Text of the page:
SUMMARY: automounter stuff

From: Dan (Dan.Farmer@Corp.Sun.COM)
Date: Mon Mar 30 1992 - 20:35:26 CST

  Thanks for all the responses! It would take too long to reply to everyone
that replied to me, so I'll just post the summary here. My overall
question was basically that I wanted to get all the users that were not being
automounted on a particular host, but there were other questions too:

  How can you tell if the automounter is running?

The best answer I got to was to look in /etc/mtab for clues. A typical
automounter line looks something like:

foo:(pid124) /home ignore ro,intr,port=722,map=autouser,indirect,dev=8206 0 0

  How can I tell if automounter uses a text file or NIS for maps? Any
  format differences?

You can usually tell if automounter uses a text file or NIS for maps by
looking at the startup args. The map formats (NIS and text file) are indeed
the same, no suprise there. Fortunately, I'm ignoring all that stuff in my
final solution, so no problem for me anyway :-)

Here's some simple/crude code that tries to extract any non-automounting
users from a system. I'm just looking at all the 2nd fields in /etc/mtab to
get the directories that are potential automounted home dirs, and then using
using that as a awk input to suck out all the pertainent guts of the output of:

(cat /etc/passwd; ypcat passwd)

(or whatever you want to stick there instead.) I'm not sure whether or
not I really want to just look for any automounted home dirs, or any
NFS dirs, or what. This will all get tossed into COPS as an option
somewhere, if anyone cares.

  See comments and code for more info; and thanks again --

  -- dan

p.s. paths to programs are hard coded, ala cops.
either run reconfig (from cops) on the file, or
put in your own paths.

# Try to find out which home-dirs are not being automounted...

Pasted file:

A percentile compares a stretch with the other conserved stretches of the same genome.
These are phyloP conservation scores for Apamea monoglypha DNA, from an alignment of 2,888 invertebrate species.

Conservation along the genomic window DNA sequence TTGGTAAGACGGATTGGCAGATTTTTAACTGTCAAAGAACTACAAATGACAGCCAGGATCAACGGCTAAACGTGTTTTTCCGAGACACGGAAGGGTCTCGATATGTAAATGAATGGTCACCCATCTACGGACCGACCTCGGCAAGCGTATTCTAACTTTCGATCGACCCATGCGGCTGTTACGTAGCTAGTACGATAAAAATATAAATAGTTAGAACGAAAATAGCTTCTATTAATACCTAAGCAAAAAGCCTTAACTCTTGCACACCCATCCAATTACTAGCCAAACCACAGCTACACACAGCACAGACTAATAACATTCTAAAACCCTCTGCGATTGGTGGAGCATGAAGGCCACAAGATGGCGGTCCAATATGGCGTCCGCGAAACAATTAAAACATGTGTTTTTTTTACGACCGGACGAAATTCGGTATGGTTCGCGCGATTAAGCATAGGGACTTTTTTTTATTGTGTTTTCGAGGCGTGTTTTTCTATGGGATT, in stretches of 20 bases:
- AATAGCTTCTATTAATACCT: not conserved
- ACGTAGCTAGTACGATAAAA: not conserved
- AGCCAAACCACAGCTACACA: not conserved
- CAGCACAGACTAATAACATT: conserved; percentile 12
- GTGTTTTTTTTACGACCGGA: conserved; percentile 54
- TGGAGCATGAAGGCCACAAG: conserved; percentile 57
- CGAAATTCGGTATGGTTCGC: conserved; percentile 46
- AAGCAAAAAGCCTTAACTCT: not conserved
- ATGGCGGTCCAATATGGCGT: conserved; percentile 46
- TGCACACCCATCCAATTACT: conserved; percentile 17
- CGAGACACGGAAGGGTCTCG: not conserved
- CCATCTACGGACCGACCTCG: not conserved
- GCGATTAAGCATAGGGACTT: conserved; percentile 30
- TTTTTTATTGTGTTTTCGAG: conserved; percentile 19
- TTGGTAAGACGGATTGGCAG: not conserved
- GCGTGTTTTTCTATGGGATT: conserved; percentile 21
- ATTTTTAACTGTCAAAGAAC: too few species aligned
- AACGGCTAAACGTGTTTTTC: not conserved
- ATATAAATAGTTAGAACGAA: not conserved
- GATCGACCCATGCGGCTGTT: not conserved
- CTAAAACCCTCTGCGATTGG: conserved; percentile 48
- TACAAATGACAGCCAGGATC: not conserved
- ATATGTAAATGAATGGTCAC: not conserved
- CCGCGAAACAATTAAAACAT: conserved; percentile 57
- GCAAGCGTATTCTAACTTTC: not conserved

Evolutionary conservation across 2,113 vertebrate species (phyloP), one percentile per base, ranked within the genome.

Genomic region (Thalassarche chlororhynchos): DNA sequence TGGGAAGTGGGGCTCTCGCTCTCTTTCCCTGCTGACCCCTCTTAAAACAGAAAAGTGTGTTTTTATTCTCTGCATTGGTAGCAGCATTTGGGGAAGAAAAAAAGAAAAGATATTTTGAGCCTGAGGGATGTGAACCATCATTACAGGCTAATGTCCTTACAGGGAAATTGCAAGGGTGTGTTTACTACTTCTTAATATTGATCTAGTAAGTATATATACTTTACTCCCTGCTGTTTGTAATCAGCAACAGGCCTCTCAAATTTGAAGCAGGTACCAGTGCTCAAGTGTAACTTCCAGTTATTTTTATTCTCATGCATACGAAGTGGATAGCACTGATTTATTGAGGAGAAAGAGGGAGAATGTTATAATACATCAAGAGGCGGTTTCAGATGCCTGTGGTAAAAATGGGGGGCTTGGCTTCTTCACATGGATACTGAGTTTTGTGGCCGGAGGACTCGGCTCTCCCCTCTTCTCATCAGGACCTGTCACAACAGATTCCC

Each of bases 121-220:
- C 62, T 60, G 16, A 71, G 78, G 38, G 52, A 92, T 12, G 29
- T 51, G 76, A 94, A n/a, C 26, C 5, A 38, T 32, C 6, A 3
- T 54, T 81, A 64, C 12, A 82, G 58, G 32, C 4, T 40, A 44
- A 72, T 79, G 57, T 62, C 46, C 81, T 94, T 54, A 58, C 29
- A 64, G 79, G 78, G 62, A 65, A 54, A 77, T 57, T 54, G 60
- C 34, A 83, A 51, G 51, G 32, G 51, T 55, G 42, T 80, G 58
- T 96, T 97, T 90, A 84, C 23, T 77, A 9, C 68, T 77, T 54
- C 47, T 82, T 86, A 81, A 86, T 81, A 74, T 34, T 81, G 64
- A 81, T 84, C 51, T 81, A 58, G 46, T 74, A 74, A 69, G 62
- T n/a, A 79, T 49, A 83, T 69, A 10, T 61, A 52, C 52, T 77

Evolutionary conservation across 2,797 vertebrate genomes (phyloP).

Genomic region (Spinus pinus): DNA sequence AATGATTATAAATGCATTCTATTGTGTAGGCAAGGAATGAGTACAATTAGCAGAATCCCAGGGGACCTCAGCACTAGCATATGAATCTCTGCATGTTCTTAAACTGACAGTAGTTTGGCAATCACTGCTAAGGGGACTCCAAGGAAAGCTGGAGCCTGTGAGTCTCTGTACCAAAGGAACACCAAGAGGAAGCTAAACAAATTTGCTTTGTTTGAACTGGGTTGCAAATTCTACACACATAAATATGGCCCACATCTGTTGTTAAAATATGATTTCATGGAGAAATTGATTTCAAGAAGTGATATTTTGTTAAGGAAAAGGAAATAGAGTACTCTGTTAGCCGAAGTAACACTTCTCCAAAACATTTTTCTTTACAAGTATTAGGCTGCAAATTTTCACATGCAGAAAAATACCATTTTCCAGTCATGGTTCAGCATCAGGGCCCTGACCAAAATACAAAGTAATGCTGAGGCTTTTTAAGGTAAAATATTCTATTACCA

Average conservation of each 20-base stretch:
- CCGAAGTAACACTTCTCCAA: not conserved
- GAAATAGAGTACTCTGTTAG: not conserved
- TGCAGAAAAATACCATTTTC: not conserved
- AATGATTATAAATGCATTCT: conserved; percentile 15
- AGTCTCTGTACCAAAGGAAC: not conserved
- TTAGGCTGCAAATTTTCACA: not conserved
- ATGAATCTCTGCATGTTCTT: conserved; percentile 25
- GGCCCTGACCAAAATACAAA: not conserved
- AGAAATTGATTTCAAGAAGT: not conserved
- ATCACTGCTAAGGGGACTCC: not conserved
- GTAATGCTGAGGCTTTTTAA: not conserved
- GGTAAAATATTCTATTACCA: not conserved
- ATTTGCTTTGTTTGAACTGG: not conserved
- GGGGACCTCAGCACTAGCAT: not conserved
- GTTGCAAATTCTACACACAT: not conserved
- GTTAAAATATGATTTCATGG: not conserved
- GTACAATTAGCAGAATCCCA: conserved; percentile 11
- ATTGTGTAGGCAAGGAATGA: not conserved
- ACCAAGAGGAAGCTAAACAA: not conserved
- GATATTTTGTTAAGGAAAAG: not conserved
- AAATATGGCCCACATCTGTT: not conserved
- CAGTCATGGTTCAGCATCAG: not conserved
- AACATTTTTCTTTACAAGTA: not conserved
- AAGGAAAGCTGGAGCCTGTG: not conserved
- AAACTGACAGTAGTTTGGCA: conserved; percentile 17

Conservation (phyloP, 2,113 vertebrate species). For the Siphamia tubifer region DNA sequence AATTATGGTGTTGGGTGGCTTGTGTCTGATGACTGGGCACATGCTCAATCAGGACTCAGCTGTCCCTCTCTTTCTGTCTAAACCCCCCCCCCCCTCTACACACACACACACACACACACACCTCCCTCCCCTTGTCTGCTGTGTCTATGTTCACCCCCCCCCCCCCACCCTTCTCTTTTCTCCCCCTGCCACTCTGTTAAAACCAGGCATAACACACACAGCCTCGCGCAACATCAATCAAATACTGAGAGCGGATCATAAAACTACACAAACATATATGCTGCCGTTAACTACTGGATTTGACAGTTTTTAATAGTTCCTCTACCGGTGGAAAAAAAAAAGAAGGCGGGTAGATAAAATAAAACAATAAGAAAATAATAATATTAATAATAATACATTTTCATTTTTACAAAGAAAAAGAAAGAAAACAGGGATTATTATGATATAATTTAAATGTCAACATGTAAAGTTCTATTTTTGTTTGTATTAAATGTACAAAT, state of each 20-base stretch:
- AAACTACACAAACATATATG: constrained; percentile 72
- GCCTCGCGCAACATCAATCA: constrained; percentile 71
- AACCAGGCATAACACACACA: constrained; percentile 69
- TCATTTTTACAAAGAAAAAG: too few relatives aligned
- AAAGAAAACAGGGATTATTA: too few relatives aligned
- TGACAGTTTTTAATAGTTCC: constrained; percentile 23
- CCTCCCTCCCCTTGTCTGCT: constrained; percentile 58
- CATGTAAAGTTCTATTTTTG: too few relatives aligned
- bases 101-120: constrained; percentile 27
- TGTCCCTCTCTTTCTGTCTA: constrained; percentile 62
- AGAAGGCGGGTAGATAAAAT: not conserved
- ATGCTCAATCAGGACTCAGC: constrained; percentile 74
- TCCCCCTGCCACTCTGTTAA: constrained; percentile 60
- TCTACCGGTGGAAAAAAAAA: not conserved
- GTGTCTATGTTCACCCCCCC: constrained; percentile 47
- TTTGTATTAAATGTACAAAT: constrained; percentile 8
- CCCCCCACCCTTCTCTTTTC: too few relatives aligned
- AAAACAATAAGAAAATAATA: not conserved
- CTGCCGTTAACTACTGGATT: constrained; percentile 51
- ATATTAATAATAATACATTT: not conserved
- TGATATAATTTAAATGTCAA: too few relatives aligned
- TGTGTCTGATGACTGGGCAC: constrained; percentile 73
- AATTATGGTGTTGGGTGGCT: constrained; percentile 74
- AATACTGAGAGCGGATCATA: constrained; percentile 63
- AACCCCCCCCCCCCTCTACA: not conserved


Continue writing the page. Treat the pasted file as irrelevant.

# First, look at /etc/mtab, which, unfortunately, rumours say might
# go away in BSD 4.4. Anyway, grab the automounter info there, then use
# that for an awk script for all home-dirs that *aren't* being automounted.


# mtab has a clue if automounter is running; typical line:
# sun:(pid129) /home ignore ro,intr,port=723,map=/etc/,direct 0 0
# I'll be looking for the "(pid129)" type of thing.

if $TEST ! -s "$mtab" ; then
        $ECHO "Can't open $mtab"
        exit 1;

# quick password hack
($CAT $etc_passwd ; $YPCAT passwd ) > $passwd
# ($CAT $etc_passwd ) > $passwd

# automounter dirs?
# all the magic happens here; forming an egrep expression:
# =`$AWK '/(pid[0-9]+)/ {print $2} ' $mtab |
all_automounts=`$AWK '/(pid[0-9]+)/ {print $2} ' $mtab |
                        $SED 's#/#\\\/#g' |
                        $AWK '{ x[i++]=$0;} \
                        END {
                        for (j=0;j<i-1;j++) {
                            printf("!/^.*:.*:.*:.*:.*:%s\\\/.*:.*$/&&",x[j]); \
                            printf("!/^.*:.*:.*:.*:.*:%s:.*$/&& ",x[j])} \
                        if (j) {
                            printf("!/^.*:.*:.*:.*:.*:%s\\\/.*:.*$/&&",x[j]); \

if $TEST -z "$all_automounts" ; then
        $ECHO not running automounter...
        $RM -f $passwd
        exit 1

$AWK "$all_automounts" $passwd

$RM -f $passwd
# finis

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